SAMR Model Resources (Kathy Schrock)

 

Credits:

“Confidence” Photo Credit: glsims99 via Compfight cc

How Will You Make Your Own Mess? “Creating a Culture Not of Mimics But of Masters”

We have problems.  Big problems.

Our world is warming up at an alarming rate.  Child poverty is still a reality in spite of “promises” to end it.

Who will solve these problems?

What are we doing every day to move toward solutions?

Commander Hadfield asked this question recently as host of the CBC Radio program “The Current”.

Listen to the short clip here:
http://www.cbc.ca/video/swf/UberPlayer.swf?state=shareaudio&clipId=2508270671&width=512&height=126

“It takes individual action…

What can I do to understand this better, and then based on that understanding, what can action can I take to then help improve things for myself, for Canadians and beyond our borders.”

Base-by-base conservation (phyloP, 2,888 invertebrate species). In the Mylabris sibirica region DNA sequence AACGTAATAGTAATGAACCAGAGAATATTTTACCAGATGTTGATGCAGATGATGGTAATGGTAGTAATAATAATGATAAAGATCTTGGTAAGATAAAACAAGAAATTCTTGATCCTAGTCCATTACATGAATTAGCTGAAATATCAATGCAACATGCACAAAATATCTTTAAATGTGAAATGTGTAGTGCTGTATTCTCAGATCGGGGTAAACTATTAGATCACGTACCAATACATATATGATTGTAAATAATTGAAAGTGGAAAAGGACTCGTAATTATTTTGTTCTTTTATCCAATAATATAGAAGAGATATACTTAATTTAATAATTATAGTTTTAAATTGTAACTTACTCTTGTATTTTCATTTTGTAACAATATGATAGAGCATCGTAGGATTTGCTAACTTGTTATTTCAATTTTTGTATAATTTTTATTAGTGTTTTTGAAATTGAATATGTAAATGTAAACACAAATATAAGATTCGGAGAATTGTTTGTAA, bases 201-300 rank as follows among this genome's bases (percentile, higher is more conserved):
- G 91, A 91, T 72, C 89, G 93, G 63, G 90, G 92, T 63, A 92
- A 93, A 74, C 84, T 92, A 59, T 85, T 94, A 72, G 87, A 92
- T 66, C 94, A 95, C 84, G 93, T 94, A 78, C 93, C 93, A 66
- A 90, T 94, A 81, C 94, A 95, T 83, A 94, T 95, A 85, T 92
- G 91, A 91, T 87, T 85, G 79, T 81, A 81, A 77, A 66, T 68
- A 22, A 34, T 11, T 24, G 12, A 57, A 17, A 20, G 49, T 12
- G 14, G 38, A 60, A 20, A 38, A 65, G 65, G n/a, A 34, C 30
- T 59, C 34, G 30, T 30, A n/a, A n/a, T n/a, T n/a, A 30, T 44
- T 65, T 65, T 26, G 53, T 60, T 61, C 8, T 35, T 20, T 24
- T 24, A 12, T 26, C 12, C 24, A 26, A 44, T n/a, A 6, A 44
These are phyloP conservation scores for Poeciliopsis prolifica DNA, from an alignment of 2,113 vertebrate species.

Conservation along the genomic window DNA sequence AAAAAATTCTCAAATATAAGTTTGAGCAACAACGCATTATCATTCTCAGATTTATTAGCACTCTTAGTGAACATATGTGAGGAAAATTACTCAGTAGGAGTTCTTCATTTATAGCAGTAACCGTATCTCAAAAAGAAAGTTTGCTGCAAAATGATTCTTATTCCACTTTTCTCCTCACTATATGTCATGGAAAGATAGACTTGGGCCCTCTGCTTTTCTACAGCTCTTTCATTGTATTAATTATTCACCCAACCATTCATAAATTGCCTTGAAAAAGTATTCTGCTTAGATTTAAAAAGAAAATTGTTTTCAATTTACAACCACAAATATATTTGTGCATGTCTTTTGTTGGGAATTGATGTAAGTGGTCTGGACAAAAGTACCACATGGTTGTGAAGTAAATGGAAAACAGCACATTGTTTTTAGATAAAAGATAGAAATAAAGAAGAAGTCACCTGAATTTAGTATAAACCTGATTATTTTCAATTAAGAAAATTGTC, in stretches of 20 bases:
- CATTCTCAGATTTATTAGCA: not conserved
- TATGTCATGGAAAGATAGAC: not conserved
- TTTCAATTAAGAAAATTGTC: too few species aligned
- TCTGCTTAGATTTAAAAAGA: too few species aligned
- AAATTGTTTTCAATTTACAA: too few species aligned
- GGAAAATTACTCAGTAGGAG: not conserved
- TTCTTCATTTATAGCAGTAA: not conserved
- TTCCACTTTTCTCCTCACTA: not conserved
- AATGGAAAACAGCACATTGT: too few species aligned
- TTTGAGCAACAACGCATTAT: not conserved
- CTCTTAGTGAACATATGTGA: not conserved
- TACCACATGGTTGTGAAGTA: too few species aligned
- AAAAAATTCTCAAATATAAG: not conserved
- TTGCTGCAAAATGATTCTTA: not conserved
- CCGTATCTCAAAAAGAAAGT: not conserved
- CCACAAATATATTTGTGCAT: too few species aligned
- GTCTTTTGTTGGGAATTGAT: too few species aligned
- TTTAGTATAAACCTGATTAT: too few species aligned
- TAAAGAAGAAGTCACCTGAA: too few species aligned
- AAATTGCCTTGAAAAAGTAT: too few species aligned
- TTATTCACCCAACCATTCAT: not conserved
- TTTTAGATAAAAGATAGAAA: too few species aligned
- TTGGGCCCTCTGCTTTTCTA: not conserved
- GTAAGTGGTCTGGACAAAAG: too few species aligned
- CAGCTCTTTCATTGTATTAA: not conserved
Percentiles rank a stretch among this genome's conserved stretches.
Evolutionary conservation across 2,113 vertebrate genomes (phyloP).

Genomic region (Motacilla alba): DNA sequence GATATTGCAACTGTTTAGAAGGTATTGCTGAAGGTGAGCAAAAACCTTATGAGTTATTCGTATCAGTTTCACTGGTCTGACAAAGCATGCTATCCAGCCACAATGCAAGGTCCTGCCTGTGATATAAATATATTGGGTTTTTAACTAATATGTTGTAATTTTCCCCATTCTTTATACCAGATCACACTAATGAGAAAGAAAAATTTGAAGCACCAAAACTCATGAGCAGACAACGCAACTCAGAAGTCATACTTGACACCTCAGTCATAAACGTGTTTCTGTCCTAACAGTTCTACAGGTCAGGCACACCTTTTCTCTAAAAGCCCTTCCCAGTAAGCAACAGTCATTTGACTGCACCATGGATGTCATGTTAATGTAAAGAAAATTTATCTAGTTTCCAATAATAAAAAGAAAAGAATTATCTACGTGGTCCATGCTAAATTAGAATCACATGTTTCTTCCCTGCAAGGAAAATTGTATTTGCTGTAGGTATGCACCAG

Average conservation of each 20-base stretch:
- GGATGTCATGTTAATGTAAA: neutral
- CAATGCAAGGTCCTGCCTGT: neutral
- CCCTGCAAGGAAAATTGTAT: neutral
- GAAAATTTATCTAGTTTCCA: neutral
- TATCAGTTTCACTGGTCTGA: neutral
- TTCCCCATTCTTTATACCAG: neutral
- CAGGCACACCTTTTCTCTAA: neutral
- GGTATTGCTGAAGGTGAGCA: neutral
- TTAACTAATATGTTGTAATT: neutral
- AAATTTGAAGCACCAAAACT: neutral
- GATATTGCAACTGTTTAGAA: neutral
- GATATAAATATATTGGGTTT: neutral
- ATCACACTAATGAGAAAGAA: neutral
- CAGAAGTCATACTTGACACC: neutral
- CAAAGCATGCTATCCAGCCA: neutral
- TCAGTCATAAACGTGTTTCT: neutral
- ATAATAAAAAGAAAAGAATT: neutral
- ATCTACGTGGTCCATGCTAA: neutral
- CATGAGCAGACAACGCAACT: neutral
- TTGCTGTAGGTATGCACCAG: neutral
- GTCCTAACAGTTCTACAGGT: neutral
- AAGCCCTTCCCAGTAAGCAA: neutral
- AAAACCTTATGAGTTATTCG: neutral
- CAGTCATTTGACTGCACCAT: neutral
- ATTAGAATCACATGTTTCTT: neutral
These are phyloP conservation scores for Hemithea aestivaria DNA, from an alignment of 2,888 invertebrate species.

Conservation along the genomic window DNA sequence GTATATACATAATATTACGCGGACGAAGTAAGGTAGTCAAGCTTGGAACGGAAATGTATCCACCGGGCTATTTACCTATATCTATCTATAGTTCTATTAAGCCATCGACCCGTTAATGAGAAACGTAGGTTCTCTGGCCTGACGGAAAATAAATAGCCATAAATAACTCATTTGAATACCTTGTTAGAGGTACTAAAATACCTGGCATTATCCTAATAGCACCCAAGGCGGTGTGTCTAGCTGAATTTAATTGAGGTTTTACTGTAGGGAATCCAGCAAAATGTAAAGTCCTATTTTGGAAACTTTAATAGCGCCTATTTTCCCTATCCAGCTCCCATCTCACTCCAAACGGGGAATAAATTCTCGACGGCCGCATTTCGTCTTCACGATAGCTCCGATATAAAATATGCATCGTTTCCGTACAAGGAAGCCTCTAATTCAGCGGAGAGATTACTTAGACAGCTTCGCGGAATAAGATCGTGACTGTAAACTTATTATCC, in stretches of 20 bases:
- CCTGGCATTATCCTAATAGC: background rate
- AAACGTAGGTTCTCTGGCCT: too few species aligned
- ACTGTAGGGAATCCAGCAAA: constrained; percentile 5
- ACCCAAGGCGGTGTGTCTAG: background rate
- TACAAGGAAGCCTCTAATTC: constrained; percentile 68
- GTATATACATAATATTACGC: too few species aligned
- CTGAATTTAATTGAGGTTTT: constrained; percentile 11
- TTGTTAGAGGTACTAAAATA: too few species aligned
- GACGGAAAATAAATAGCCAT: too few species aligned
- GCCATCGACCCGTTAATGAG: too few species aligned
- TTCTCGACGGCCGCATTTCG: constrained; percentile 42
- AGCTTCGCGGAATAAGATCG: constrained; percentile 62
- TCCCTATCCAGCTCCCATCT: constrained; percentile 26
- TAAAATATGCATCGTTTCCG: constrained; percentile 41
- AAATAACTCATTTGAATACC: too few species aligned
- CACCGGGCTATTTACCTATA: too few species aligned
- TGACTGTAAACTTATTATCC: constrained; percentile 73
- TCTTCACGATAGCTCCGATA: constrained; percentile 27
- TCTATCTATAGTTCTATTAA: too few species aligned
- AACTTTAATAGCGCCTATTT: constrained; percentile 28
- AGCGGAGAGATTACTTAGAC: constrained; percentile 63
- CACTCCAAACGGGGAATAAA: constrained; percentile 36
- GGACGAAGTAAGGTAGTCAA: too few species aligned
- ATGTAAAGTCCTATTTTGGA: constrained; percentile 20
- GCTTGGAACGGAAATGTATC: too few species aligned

Commander Hadfield wonders what we are doing wrong in teaching science to our children.  Why does their curiosity disappear as they move through the school system?

 

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Shared under a Creative Commons Licence by timuiuc

 

This short clip might shed some light on the issues.

http://swf.tubechop.com/tubechop.swf?vurl=sXpbONjV1Jc&start=431.61&end=492.43&cid=2794897

 

We can ask the very same questions about math.

This short clip addresses part of the problem, but the full video below is well worth your time.
http://swf.tubechop.com/tubechop.swf?vurl=-tFCVa3lCds&start=366.33&end=539.64&cid=3754815

 

 

How will you help our students to make their own mess?

How are you making your own mess?

What strategies take us away from the path to a society of mimics, and down the road to a society of masters, poised to solve our big problems?